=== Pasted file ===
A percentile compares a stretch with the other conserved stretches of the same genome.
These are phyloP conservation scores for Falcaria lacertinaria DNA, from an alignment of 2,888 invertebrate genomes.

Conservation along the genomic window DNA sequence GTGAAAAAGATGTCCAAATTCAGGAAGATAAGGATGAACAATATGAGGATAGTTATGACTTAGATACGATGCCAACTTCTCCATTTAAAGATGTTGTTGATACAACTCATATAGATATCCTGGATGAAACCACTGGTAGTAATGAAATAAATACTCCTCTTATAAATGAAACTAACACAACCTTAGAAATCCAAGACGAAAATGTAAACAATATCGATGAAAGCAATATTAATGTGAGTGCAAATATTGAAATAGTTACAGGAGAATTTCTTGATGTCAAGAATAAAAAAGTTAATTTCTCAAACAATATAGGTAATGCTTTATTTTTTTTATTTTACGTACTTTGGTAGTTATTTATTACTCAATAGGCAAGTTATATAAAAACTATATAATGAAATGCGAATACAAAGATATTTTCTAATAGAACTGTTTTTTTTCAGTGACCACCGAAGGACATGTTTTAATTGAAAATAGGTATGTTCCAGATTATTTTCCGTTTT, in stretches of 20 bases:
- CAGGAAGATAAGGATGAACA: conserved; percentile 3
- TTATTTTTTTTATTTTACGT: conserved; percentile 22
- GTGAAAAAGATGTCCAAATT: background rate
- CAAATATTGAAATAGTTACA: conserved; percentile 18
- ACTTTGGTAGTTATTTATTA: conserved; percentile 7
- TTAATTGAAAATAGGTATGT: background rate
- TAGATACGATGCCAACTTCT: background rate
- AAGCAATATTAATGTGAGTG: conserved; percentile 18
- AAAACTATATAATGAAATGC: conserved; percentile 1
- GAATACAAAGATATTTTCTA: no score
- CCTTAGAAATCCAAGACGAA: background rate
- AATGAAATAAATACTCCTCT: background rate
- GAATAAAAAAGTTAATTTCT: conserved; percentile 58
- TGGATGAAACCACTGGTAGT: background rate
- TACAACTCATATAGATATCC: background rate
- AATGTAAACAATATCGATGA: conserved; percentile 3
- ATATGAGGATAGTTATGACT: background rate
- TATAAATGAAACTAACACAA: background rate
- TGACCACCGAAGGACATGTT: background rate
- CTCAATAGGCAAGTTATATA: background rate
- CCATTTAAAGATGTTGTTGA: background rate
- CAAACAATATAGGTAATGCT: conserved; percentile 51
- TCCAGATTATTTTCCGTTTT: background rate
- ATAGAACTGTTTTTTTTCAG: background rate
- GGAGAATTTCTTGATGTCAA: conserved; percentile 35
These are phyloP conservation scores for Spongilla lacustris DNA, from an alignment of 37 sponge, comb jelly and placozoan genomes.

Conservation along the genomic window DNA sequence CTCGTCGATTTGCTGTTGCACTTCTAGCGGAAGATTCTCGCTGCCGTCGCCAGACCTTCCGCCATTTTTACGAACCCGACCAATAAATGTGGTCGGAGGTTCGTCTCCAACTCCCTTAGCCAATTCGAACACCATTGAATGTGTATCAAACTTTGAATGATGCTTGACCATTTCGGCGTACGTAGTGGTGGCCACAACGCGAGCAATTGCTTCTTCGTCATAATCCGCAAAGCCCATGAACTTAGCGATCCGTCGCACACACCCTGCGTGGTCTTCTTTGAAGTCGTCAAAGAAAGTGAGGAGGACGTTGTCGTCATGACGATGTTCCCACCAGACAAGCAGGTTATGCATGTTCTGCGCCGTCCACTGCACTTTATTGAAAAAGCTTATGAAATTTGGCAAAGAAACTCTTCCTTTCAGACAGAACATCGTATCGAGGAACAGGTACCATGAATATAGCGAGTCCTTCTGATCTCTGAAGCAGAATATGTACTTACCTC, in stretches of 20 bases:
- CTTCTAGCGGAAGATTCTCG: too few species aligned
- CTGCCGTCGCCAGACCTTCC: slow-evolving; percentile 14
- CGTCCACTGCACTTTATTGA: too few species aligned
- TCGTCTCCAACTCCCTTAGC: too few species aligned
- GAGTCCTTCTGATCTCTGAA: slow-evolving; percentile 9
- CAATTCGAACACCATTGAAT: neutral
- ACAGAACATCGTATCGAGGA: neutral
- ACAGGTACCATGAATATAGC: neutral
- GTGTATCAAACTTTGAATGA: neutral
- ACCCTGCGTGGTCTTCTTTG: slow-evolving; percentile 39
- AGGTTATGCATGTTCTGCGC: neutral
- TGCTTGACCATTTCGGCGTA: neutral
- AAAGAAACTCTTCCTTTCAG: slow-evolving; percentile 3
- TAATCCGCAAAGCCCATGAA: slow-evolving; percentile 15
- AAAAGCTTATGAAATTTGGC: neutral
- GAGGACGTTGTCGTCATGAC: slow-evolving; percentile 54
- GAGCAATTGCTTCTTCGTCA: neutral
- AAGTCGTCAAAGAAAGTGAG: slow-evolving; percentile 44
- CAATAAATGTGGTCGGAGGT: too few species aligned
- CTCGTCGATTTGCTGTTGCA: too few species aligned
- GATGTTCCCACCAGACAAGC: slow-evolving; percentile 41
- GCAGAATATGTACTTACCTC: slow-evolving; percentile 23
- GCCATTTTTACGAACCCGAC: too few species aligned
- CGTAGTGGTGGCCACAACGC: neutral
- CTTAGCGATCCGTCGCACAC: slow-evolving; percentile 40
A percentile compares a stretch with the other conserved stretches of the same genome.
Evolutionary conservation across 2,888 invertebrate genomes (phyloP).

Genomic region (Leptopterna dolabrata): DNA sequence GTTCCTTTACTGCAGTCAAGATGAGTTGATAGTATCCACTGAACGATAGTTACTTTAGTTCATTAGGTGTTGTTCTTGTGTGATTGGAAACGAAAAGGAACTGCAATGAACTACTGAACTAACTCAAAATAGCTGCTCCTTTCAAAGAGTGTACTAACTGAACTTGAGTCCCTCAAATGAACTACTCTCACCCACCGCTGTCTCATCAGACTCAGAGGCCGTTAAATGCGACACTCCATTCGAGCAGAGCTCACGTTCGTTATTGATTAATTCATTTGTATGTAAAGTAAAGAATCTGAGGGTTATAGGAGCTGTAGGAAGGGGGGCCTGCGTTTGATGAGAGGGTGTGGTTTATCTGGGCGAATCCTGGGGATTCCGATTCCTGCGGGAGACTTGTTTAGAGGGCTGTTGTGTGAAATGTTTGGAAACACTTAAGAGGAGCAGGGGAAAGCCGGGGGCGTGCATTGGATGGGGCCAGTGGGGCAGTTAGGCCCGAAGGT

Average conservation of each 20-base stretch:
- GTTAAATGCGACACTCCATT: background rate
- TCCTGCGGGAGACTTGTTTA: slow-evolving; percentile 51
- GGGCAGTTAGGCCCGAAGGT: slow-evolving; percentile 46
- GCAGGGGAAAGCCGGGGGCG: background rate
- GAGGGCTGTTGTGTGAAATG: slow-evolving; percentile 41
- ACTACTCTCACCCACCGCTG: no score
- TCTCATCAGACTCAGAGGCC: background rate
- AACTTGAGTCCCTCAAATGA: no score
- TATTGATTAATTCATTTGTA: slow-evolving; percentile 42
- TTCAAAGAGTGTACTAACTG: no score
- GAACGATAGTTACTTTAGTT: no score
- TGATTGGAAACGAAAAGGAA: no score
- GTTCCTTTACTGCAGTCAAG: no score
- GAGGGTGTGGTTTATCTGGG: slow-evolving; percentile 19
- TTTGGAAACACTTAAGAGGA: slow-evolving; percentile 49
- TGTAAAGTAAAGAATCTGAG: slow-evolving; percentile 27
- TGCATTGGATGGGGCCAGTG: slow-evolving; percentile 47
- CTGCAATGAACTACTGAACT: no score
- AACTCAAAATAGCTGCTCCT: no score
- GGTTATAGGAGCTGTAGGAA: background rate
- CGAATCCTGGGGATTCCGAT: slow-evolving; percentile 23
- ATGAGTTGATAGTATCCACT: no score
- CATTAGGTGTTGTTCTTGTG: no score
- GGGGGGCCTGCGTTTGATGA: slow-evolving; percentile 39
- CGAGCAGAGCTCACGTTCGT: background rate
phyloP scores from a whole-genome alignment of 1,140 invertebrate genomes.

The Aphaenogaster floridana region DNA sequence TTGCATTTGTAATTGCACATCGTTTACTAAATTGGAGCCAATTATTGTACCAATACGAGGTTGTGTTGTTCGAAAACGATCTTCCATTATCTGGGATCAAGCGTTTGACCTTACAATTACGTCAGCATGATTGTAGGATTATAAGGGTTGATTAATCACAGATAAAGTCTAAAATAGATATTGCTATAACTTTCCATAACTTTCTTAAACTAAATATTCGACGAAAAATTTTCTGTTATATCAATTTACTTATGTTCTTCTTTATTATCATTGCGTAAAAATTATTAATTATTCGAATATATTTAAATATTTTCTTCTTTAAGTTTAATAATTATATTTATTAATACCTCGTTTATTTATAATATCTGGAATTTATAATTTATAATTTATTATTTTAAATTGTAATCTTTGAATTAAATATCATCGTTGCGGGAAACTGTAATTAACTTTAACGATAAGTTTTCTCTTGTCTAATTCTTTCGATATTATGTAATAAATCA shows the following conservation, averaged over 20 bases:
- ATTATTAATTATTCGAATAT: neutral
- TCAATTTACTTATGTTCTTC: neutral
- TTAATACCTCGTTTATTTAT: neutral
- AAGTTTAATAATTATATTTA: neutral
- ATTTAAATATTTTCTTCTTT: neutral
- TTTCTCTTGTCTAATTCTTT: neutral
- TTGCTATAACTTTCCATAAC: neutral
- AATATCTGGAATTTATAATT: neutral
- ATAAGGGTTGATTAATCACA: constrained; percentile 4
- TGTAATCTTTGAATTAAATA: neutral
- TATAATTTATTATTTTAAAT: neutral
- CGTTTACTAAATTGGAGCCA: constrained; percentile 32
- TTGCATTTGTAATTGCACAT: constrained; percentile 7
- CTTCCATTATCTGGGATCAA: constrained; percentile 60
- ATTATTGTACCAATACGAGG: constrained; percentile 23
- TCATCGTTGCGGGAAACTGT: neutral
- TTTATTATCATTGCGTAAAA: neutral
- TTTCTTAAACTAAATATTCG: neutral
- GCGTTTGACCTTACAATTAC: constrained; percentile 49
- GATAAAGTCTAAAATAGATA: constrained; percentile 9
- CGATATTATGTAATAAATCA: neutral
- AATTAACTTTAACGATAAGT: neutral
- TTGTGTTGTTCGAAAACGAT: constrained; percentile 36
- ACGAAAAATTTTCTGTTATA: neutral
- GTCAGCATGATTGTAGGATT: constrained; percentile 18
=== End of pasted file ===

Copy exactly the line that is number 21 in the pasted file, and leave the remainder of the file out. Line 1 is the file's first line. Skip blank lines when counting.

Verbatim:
- TATAAATGAAACTAACACAA: background rate